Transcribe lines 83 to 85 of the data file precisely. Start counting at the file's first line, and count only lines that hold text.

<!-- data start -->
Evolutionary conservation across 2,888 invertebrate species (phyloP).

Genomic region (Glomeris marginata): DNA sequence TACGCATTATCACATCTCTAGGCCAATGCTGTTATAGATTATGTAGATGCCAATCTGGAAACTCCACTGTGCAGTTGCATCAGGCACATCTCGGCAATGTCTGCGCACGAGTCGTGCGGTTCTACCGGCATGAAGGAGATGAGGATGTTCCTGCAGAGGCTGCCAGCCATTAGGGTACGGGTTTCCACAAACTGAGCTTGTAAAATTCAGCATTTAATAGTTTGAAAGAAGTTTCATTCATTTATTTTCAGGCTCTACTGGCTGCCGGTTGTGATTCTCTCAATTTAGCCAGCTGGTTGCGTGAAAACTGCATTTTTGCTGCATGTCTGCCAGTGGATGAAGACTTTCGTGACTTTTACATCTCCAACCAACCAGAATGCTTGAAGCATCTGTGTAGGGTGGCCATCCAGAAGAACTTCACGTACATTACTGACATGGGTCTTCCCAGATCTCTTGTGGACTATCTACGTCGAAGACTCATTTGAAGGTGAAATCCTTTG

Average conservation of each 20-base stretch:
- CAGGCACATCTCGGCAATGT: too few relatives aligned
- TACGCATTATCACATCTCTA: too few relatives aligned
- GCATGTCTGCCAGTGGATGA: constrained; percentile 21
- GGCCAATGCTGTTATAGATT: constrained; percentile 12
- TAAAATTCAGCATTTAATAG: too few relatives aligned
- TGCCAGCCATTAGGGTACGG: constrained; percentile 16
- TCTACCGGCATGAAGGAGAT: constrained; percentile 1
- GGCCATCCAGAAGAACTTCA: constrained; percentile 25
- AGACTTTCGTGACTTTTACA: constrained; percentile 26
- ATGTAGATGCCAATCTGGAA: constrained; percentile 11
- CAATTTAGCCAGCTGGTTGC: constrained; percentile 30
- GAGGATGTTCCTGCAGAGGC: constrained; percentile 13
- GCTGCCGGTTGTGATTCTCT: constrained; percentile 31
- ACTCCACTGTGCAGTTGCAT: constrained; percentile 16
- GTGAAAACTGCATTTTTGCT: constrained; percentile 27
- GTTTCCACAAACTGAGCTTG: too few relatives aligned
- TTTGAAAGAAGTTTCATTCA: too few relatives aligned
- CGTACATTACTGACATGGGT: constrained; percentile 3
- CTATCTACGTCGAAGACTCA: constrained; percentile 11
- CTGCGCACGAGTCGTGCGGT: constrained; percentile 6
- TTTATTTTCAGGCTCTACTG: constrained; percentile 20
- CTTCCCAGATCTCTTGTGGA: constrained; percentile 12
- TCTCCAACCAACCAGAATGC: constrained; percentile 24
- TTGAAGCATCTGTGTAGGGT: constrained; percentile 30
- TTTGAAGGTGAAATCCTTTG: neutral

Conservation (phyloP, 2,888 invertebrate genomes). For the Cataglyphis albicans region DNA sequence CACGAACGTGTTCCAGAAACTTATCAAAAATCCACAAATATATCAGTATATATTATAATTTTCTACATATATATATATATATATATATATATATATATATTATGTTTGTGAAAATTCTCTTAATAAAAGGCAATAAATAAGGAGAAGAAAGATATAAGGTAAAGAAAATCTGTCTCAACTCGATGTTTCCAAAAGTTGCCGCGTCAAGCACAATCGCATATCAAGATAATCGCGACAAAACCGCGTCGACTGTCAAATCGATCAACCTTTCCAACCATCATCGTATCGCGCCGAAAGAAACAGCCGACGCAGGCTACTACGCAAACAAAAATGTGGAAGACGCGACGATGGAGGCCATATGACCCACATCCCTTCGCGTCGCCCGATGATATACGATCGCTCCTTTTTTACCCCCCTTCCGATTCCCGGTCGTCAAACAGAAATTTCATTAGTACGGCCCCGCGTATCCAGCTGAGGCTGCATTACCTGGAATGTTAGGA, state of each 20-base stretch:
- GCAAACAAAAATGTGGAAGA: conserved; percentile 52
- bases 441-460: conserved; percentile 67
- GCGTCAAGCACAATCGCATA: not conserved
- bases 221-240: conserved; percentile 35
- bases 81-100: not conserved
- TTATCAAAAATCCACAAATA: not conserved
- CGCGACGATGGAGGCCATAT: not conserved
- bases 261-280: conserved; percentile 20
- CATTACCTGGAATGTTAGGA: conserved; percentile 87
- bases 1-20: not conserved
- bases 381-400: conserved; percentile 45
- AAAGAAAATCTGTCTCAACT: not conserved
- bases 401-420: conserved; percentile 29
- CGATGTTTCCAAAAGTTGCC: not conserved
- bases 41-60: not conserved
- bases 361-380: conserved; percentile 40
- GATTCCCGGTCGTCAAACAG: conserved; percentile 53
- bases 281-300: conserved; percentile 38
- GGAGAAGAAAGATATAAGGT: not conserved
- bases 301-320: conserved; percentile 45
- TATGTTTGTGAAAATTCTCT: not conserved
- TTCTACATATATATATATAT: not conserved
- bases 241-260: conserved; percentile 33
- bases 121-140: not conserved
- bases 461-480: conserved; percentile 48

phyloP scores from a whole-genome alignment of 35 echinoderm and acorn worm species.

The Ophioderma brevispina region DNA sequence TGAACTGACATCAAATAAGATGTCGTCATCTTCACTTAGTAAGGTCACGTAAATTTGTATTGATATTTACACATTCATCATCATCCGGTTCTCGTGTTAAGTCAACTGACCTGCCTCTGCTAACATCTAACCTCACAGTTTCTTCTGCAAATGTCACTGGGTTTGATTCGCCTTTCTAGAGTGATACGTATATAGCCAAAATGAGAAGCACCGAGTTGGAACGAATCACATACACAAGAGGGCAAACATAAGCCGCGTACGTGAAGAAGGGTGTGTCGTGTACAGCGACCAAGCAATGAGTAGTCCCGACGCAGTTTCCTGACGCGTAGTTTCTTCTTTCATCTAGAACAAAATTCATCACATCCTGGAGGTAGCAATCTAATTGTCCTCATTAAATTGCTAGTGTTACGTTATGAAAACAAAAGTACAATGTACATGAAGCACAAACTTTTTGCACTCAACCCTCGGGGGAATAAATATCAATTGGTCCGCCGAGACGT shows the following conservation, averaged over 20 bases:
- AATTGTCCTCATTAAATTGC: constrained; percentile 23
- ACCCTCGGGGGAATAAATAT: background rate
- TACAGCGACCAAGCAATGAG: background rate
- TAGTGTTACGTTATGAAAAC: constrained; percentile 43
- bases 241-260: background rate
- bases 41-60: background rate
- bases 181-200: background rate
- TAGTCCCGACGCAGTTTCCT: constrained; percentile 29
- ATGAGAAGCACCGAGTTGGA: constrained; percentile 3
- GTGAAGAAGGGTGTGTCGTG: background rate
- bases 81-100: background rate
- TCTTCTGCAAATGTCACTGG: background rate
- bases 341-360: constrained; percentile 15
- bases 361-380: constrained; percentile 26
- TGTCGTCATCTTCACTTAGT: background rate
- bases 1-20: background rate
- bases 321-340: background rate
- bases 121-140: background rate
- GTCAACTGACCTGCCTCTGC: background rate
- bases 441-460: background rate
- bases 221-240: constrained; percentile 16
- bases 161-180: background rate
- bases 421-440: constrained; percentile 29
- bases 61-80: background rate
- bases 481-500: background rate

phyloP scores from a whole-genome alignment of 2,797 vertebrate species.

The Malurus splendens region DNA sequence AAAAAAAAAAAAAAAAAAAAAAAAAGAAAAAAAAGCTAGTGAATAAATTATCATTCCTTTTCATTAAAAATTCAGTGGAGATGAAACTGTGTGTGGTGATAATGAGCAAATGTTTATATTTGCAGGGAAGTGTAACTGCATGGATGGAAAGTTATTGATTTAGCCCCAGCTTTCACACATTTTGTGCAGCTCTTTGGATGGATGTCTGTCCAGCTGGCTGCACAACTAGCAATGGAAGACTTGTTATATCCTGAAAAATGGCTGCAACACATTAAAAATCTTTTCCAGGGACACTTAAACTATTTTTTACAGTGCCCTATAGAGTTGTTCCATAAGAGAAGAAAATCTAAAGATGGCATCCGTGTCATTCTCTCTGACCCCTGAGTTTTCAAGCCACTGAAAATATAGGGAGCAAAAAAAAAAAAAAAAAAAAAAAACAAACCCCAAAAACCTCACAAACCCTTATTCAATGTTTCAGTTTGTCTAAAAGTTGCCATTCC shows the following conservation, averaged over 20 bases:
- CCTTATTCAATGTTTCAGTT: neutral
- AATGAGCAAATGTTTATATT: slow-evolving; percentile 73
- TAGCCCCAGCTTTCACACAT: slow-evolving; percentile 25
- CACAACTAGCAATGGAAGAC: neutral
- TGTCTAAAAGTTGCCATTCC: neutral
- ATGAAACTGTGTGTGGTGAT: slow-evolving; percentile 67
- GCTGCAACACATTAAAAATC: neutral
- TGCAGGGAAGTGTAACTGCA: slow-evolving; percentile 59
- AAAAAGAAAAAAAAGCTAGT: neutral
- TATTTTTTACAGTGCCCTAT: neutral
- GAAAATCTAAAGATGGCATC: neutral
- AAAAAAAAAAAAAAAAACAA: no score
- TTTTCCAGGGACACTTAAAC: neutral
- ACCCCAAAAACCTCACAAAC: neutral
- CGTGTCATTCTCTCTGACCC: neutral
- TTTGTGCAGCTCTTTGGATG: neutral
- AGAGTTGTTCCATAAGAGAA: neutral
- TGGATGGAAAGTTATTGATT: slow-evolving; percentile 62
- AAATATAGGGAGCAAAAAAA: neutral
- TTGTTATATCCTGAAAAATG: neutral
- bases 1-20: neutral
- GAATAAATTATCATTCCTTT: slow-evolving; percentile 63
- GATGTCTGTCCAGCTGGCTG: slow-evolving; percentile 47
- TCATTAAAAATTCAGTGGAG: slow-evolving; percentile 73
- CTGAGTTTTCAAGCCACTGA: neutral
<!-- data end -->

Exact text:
The Malurus splendens region DNA sequence AAAAAAAAAAAAAAAAAAAAAAAAAGAAAAAAAAGCTAGTGAATAAATTATCATTCCTTTTCATTAAAAATTCAGTGGAGATGAAACTGTGTGTGGTGATAATGAGCAAATGTTTATATTTGCAGGGAAGTGTAACTGCATGGATGGAAAGTTATTGATTTAGCCCCAGCTTTCACACATTTTGTGCAGCTCTTTGGATGGATGTCTGTCCAGCTGGCTGCACAACTAGCAATGGAAGACTTGTTATATCCTGAAAAATGGCTGCAACACATTAAAAATCTTTTCCAGGGACACTTAAACTATTTTTTACAGTGCCCTATAGAGTTGTTCCATAAGAGAAGAAAATCTAAAGATGGCATCCGTGTCATTCTCTCTGACCCCTGAGTTTTCAAGCCACTGAAAATATAGGGAGCAAAAAAAAAAAAAAAAAAAAAAAACAAACCCCAAAAACCTCACAAACCCTTATTCAATGTTTCAGTTTGTCTAAAAGTTGCCATTCC shows the following conservation, averaged over 20 bases:
- CCTTATTCAATGTTTCAGTT: neutral
- AATGAGCAAATGTTTATATT: slow-evolving; percentile 73